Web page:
Windy Sunflower – Watercolor

“It takes courage to push yourself to places you have never been before… to test your limits… to break through barriers.  And the day came when the risk it took to remain tight inside the bud was more painful than the risk it took to blossom.”
–Anais Nin

Windy Sunflower – Watercolor

My friend, Louise, recently gave me a handful of sunflower seeds.   I gave up planting things in our poor soil a long time ago, but I am going to give these a try.  We have picked out a place where they will rest up against the edge of the woods, yet can be seen from our living room windows.   I don’t know anything about raising sunflowers, so if you have any advice for me…. leave me a comment.  😀

The National Sunflower Association has a link for a free children’s coloring book (pdf).  Here’s another one.

This is interesting.  It’s from their FAQ page…

Why is the sunflower such a popular art form?

The sunflower plant has almost ‘human-like’ characteristics and dimensions. The face of the blooming sunflower can almost speak to you. For this reason, the sunflower was a favorite subject for Europe’s greatest artists such as Van Gogh and Picasso. Sales of these paintings can bring millions of dollars today. The sunflower continues to be a favorite art form for designers of fashion to the every-day coffee mug. It has, and continues, to stand the test of time.

Anaïs Nin (Spanish pronunciation: [anaˈiz ˈnin]; born Angela Anaïs Juana Antolina Rosa Edelmira Nin y Culmell, February 21, 1903 – January 14, 1977) was a French-Cuban author, based at first in France and later in the United States, who became famous for her published journals, which span more than 60 years, beginning when she was 11 years old and ending shortly before her death. Nin is also famous for her erotic literature and short stories. A great deal of her work, including Delta of Venus and Little Birds, was published posthumously.

8 Comments (+add yours?)

  1. Carol King
    Mar 28, 2011 @ 18:52:40

    I like your sunflower painting. I like sunflowers, but only when they’ve been cut. There’s something creepy about a flower being taller than me.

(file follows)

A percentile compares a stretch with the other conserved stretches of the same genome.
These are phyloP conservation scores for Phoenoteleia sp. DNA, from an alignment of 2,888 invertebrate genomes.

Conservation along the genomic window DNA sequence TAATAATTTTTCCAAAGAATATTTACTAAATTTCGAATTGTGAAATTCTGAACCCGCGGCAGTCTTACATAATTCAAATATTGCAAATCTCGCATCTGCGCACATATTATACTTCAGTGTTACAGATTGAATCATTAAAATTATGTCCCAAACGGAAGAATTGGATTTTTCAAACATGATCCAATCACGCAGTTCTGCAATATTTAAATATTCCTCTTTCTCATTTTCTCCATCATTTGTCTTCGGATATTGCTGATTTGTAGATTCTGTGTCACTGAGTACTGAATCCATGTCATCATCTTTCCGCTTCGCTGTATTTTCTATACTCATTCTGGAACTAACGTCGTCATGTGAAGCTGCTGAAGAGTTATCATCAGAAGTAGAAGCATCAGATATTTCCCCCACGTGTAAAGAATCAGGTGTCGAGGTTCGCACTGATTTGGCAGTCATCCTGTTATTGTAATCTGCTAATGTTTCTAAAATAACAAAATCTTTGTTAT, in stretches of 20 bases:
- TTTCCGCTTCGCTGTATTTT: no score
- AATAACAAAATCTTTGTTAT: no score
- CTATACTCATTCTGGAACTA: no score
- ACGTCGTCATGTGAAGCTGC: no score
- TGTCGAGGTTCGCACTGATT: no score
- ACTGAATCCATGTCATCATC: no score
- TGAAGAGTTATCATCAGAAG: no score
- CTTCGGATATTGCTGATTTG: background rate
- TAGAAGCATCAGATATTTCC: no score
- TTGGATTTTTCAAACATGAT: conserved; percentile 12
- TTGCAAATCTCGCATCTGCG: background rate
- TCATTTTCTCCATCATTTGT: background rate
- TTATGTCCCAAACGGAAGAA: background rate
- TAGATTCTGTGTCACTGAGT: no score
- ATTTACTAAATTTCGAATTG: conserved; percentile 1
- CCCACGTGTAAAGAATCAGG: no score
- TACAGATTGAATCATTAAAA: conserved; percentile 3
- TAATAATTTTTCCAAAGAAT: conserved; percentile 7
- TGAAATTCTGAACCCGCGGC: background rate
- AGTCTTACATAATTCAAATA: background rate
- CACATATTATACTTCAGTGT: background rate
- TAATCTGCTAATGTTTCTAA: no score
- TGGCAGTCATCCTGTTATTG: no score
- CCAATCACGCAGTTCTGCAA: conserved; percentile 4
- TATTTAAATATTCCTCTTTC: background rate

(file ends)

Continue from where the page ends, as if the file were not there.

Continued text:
2. debbyfriselladesigns
    Mar 28, 2011 @ 16:59:04

    I LOVE your sunflower painting too! I grow sunflowers every year and they are so tall and each have a personality of their own. A raised garden would be great! My first grade teacher would bring some in with googley eyes and a red pipe cleaner smile glued to the center.


    • Beth Parker
      Mar 28, 2011 @ 17:05:26

      Thanks, Debby! I remember my mom growing them when I was a kid. We always roasted the seeds to eat. I’d love to see those googley eyed sunflowers! 😀


  3. asmalltowndad
    Mar 28, 2011 @ 14:24:01

    Hey Beth,
    I’m building a raised garden this week or next for my mother and on for myself. The raised area only has to be a 12″ or so and you can load in good, rich dirt for growth on top of rock or poor soil. It also keep out pest such as rabbits and other creatures. You might consider the same for what your doing. Oh by the way, nice painting!


    • Beth Parker
      Mar 28, 2011 @ 15:17:44

      Thanks, Ryan! I forgot about raised beds. I did a garden that way once. I went to the local dairy for some soil and had the best garden ever. Thanks for the reminder. 🙂


  4. lesliepaints
    Mar 28, 2011 @ 09:07:16

    Beautiful sunflower painting, Beth.
    Ha! I tried to grow some sunflowers with my Granddaughter last year. They got going and when they were about a foot high the bunny found them and promptly ate them. We were left with nubbins….. 🙂 Good Luck!


    • Beth Parker
      Mar 28, 2011 @ 10:01:25

      Thanks, Leslie! Well, that tells me that the deer will probably eat mine. I have been known to sprinkle generous doses of red pepper around some plants, to save them from the deer. he he 😀


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